Government regulators are taking a hard line against corporate violators, according to the Washington Post.

Amidst a wave of recalls of everything from lead-tainted lipstick to hazardous dog food, consumers are fed up with the long leash that’s been given to corporations in the past, and are demanding tougher governmental oversight.

Obama’s appointees are taking notice and stepping up enforcement.

“In the Bush administration, the problem was that the political folks were hostile to the mission," said Michael A. Livermore, the executive director of the Institute for the Study of Regulation at New York University Law School.

He added, "We've already seen the new direction of this White House play out in other regulatory aspects — the Environmental Protection Agency and financial regulation. With the consumer protection agencies, you're going to see a lot more stuff happening because they fit Obama's broad vision for government.”

Among the regulators' most recent collars include the FDA's crack down on dietary supplements that act more like steroids and telling cereal giant General Mills that claiming Cheerios cereal can lower cholesterol by 4 percent is effectively a drug claim and therefore subject to clinical studies and agency approval prior to being put in the market.

According to the Post, “The new regulators display a passion for rules and a belief that government must protect the public from dangers lurking at home and on the job — one more way the new White House is reworking the relationship between government and business.”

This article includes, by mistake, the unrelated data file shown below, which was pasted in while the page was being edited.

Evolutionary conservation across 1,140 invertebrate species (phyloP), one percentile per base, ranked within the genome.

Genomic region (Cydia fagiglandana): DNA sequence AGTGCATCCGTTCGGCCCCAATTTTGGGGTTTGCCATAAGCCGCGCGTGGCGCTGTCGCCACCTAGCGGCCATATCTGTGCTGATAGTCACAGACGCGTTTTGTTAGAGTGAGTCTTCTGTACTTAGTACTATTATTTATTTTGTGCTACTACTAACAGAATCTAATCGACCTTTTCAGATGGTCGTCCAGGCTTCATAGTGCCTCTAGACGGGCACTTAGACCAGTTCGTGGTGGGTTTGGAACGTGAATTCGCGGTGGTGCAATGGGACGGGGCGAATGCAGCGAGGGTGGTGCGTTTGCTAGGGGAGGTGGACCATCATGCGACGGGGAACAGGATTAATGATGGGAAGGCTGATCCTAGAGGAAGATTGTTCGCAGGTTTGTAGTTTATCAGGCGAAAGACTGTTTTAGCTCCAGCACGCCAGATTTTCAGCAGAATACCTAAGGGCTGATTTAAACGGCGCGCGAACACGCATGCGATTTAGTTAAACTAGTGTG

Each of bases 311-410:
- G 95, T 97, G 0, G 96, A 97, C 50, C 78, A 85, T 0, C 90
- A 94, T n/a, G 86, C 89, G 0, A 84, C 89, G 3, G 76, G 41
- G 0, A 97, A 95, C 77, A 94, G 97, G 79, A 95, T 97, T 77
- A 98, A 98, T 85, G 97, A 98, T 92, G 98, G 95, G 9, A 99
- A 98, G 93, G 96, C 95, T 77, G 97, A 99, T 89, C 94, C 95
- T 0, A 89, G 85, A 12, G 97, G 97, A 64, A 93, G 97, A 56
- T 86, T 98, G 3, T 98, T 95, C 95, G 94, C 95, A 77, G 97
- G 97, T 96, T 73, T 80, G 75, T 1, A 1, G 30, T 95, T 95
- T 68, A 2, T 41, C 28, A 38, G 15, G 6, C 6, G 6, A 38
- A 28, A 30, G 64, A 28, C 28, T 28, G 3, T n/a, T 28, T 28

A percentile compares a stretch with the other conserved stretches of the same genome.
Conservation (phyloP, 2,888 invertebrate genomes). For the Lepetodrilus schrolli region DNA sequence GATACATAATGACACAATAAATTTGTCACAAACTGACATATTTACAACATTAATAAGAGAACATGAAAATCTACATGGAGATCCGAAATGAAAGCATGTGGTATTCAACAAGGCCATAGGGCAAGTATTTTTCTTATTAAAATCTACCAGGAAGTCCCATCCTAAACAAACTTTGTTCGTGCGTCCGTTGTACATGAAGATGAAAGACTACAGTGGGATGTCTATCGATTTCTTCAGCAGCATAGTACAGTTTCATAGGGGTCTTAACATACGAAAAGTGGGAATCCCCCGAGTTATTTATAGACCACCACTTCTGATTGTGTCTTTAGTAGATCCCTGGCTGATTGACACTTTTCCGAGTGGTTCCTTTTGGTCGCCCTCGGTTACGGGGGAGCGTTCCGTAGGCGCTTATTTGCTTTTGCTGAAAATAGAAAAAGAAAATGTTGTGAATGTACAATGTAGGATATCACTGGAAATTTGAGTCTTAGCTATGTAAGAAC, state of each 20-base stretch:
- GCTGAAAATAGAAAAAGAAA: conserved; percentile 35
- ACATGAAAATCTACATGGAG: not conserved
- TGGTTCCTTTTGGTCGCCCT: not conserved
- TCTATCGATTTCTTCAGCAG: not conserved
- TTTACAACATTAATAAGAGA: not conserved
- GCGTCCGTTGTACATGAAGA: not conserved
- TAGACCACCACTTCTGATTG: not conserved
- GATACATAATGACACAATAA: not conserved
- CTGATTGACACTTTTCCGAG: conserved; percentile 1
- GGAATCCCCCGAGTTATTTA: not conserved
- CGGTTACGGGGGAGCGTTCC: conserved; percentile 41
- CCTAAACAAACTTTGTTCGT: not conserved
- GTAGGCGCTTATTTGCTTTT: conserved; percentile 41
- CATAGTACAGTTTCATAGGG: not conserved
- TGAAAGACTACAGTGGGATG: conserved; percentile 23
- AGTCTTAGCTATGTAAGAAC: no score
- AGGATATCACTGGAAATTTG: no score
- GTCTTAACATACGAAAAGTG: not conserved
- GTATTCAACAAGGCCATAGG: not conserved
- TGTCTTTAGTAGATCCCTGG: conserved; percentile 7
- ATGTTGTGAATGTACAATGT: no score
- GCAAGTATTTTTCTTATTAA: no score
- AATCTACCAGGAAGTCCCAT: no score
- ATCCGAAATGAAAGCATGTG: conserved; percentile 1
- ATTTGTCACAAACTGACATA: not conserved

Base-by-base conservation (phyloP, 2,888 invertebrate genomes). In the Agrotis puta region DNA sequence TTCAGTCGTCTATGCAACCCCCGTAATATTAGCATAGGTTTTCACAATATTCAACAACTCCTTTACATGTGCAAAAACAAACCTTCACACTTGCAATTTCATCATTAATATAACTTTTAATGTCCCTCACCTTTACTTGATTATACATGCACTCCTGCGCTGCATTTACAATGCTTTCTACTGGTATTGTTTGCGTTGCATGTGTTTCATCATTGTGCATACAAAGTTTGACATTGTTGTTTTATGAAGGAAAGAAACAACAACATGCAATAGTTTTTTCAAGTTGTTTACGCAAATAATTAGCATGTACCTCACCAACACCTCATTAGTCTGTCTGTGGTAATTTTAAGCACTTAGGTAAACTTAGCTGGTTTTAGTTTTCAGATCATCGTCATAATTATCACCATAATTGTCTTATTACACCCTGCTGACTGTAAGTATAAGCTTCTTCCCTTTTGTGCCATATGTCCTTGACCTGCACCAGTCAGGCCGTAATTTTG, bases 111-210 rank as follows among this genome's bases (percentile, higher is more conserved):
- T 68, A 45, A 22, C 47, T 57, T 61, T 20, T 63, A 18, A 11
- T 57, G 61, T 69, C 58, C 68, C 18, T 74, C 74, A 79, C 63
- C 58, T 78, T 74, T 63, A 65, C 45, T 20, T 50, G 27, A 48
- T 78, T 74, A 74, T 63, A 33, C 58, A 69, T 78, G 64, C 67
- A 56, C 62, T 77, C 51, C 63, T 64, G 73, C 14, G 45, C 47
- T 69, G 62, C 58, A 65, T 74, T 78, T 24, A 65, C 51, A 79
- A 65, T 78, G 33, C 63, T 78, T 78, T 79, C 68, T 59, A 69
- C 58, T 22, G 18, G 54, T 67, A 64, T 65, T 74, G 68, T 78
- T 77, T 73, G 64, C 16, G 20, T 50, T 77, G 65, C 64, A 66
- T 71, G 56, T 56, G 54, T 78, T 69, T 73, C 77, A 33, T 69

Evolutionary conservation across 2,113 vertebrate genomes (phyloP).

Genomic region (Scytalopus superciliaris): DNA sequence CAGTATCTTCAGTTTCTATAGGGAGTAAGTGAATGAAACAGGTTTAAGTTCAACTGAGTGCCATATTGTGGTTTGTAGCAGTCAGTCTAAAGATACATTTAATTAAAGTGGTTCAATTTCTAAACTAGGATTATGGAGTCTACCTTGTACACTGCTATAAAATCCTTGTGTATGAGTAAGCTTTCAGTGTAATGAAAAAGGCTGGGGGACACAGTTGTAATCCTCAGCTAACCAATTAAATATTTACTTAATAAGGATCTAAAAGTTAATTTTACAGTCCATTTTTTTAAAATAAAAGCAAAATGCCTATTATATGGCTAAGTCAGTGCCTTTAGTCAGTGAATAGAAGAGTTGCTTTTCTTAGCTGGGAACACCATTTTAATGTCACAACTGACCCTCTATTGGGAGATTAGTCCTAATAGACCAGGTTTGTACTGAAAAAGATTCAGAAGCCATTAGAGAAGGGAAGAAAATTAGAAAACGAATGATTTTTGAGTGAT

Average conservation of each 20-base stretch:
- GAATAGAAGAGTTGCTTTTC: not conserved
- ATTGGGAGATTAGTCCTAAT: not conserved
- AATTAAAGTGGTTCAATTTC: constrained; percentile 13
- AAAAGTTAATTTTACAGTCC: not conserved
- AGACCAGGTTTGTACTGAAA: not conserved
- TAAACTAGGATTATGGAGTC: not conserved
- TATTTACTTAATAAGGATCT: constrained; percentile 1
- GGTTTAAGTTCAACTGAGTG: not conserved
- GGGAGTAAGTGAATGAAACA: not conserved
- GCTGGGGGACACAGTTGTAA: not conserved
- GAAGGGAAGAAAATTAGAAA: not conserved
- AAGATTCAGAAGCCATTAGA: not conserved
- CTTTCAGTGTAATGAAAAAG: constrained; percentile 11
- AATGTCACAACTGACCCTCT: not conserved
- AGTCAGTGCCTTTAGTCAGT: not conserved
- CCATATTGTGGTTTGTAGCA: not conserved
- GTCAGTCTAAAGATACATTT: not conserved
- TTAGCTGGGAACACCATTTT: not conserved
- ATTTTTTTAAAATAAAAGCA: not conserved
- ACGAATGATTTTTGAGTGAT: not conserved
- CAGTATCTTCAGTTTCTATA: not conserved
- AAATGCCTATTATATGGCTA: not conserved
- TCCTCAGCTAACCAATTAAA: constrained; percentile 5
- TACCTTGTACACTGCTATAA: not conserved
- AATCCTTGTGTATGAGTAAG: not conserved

These bold moves are, not surprisingly, making consumer advocates cheer, but others are not so happy with the regulators’ vamped up patrols.

“It's ‘shoot first and ask who we shot later,’” Gary L. Yingling, a lawyer and pharmacist, told the Post. "My concern is whether they've dotted their i's, crossed the t's, understand the statutory regulations and understand what the agency did yesterday. That's a real concern.”

And it’s not just the food and drug regulators that are getting tough.

Inez Moore Tenenbaum, the new chairman at the Consumer Product Safety Commission, told the Post that her top priority is to implement a new law that includes the strongest consumer protections in a generation.

Federal regulators also have workplace violators in their sight. Acting head Jordan Barab of the Occupational Safety and Health Administration is looking into rules that would protect workers from repetitive-strain injuries — which affect everyone from computer geeks to poultry processors and cause about 60 percent of injuries, according to OSHA.

Of course, in a weakened economy businesses are quick to argue that increased regulations will further cripple U.S. businesses, but many regulators aren’t hearing it.

“The law says that employers are responsible for workplace safety and health,” said Barab last June. “And there's a new sheriff in town to enforce the law.”